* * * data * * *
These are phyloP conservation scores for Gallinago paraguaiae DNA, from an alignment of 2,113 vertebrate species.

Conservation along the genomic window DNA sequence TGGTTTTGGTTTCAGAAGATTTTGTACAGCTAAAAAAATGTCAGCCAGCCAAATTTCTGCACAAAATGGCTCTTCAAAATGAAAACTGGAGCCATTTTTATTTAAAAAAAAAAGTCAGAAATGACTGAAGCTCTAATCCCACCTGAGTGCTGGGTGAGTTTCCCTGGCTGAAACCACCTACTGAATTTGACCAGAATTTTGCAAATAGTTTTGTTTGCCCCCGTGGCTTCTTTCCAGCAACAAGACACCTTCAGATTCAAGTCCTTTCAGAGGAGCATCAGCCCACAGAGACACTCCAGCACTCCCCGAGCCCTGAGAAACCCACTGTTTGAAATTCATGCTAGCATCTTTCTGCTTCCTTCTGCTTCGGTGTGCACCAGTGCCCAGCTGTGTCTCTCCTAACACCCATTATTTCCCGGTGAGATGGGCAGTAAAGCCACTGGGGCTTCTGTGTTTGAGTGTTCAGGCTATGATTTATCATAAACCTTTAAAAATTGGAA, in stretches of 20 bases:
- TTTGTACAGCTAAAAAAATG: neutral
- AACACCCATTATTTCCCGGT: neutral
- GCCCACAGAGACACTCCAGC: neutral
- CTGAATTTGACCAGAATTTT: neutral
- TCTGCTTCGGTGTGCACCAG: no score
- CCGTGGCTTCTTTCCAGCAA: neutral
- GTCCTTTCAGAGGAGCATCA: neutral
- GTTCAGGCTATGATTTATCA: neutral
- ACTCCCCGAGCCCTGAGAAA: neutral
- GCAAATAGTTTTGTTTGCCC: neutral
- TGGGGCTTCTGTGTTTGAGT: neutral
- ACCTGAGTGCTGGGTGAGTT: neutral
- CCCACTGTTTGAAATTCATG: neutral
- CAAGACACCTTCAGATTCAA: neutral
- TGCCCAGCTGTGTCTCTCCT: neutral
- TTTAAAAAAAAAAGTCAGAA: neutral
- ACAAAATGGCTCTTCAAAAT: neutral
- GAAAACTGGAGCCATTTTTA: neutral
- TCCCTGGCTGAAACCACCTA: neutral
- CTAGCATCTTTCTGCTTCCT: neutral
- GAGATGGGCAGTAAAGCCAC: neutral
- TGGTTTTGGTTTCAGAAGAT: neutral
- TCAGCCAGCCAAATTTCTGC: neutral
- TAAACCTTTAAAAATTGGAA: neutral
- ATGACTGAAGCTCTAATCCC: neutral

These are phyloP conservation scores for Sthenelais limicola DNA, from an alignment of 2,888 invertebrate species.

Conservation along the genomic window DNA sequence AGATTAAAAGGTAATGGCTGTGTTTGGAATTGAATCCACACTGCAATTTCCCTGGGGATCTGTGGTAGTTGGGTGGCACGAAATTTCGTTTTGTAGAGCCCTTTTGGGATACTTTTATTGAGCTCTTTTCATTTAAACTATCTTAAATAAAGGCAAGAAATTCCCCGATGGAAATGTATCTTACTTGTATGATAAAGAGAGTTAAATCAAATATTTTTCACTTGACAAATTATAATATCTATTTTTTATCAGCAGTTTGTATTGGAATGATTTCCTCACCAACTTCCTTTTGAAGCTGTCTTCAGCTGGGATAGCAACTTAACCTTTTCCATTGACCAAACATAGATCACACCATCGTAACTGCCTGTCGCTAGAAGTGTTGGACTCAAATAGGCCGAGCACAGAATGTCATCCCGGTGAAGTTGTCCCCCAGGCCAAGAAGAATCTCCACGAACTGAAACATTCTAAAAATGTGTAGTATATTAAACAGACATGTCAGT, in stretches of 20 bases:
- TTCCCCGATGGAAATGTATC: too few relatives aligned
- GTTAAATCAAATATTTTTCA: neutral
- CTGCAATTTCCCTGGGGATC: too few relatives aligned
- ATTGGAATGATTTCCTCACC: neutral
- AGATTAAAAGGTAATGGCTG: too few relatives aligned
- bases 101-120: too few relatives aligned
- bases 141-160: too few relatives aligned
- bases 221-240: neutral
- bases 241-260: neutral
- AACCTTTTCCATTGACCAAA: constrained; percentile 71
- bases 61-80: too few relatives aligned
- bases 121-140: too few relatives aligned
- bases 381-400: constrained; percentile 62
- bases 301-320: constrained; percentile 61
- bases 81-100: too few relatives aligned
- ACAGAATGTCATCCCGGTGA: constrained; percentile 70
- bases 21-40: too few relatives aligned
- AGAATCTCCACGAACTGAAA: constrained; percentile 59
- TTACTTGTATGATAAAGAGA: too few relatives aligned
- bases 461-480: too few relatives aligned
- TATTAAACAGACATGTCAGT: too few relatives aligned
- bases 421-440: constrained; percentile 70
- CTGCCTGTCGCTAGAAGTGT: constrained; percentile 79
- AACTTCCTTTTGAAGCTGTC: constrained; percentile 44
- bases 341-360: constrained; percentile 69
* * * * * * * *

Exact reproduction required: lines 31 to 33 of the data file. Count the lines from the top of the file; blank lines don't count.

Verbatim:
- GTTAAATCAAATATTTTTCA: neutral
- CTGCAATTTCCCTGGGGATC: too few relatives aligned
- ATTGGAATGATTTCCTCACC: neutral